Catching up with them recently, I wondered aloud at three expats running a wine bar in Budapest. Did they have concerns when they started?

Three, Suze told me.

First was imposter syndrome. Did they even know enough about wine to be selling it? What would they do when the first real sommelier came in? They did. They got over it. And now they’re WSET3 trained, too, and willing to share their knowledge.

Smike is running their first Pour Decisions workshop on 6 June. “There’s a disconnect,” he said, “between the language we use around wine and the language people use to describe what they like. The bar of entry is too high. There’s a lot of embarrassment about not knowing.” These workshops will “help you know what you like so you can drink what you like”.

And if you’re serious about learning more about wines, they’ll be offering WSET levels 1 and 2 wine-tasting workshops later this year through Borkollégium.

Second was the fact that they’re not Hungarian (although Renee’s mother did flee the country in 1956) and are not fluent Hungarian speakers. They wondered how accepting the city would be. Now, with a community of regulars, both local and expat, they’ve knocked this one on the head, too. Unusually for a bar with a late licence, their neighbours love them. The previous two addressees had been 24-hour dive bars selling cheap booze. Those who come to Bortodoor are more respectful of their neighbours. They’re attracted by the camaraderie as much as the crackling and tend to come early rather than stay late.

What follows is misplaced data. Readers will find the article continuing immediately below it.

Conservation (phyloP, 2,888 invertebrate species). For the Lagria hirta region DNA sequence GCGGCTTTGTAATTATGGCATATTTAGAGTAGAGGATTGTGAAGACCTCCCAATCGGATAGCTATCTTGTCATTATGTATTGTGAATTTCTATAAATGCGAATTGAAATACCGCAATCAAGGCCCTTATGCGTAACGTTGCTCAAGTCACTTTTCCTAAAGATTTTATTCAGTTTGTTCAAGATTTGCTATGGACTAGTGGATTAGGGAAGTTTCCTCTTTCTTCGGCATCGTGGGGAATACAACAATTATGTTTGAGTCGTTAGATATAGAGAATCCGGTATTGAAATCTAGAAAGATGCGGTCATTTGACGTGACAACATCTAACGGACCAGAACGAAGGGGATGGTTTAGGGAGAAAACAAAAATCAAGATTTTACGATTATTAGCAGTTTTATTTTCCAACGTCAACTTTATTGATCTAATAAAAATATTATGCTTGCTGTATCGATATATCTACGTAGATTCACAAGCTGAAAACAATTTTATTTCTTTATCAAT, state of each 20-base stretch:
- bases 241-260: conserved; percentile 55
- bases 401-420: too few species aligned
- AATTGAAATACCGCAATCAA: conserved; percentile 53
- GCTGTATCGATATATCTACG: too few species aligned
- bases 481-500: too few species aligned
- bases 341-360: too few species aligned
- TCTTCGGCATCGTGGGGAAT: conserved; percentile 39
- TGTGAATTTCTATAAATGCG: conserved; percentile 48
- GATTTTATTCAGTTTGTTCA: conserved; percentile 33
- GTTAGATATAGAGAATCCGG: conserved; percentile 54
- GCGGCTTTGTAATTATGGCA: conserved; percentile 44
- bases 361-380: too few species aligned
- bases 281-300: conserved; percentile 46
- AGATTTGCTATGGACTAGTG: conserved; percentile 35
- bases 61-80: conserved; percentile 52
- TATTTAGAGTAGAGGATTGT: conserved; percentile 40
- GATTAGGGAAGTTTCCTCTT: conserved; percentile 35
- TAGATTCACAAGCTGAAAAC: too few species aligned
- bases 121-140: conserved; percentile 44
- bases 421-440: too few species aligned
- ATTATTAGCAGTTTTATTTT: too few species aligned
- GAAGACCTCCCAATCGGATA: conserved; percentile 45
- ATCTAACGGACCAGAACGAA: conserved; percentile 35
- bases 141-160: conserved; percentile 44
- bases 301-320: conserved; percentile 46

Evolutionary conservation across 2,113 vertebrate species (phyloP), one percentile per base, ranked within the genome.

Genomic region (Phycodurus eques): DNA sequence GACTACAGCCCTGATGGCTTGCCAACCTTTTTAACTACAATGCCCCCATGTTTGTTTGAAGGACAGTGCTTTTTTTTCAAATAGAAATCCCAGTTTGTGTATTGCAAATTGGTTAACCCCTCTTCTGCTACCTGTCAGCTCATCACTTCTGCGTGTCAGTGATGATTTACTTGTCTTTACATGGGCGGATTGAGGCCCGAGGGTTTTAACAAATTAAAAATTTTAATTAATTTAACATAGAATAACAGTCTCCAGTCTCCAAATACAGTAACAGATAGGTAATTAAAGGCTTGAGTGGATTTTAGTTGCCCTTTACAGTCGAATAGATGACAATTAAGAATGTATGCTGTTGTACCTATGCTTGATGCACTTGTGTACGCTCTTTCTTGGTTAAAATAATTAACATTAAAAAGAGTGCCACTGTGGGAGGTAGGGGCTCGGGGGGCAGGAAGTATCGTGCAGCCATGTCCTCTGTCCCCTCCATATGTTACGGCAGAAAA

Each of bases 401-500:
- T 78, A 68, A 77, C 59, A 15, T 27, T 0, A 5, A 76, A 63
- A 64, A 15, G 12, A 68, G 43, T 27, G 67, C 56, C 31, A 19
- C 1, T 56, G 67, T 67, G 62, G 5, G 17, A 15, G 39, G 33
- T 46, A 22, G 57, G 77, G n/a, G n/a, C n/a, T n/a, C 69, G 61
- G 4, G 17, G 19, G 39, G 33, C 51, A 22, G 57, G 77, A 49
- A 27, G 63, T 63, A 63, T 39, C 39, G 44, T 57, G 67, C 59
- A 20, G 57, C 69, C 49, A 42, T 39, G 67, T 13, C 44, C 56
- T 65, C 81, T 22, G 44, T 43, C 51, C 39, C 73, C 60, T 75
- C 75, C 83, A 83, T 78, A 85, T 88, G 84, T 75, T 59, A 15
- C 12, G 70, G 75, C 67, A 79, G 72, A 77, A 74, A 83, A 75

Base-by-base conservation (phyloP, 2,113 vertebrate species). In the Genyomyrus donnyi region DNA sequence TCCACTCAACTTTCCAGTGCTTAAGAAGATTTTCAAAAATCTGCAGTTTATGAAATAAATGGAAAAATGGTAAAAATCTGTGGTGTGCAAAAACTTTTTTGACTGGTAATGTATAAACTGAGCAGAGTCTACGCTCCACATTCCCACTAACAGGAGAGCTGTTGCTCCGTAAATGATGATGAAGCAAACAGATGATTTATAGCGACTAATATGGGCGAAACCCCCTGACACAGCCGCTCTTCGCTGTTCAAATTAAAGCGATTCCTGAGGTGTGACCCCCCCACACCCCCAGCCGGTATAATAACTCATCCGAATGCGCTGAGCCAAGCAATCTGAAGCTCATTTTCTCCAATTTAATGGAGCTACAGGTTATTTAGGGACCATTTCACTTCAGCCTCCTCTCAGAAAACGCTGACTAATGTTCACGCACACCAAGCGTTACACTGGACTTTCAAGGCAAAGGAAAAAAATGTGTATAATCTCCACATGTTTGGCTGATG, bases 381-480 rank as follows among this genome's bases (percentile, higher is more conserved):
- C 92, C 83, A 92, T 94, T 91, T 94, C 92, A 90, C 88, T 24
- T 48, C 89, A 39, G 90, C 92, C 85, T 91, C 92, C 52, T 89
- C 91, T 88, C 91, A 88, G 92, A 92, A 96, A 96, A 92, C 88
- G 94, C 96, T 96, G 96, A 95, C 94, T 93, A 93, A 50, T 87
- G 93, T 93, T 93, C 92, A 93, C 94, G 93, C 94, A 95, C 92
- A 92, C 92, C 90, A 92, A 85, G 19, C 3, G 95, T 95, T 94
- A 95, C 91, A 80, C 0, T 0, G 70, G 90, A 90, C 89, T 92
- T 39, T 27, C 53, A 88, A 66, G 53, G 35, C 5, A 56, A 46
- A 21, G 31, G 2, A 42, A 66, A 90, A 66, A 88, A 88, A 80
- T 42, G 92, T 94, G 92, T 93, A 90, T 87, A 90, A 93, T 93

Between 5 and 7 on Friday evenings (Fizzy Fridays), guests enjoy a free glass of bubbly. Every first-time visitor is offered a complimentary glass of bubbly, too. “Foreigners love it; they think it’s great”, Smike told me. “Hungarians always ask why.”

Third was their concern about not being able to create a community. All come from a hostel background. They met in hostels. They’ve made lifelong friendships through hostels. They wanted to recreate that same sense of community, that unique bonding between people from all parts of the world who find themselves in the same place at the same time, however long or short it may be.

Their international staff reflects this sense of global meets local. The key requirement to work there is that you love wine and love people.

I wondered about those who don’t drink for religious, health, or other reasons. They’ve got that covered, too. They stock some de-alcoholised wines, i.e., wines that have had the ethanol removed. These are not the same as non-alcoholic wines that never had any alcohol to begin with. It’s an expensive process but to their credit, Bortodoor doesn’t reflect this in the price.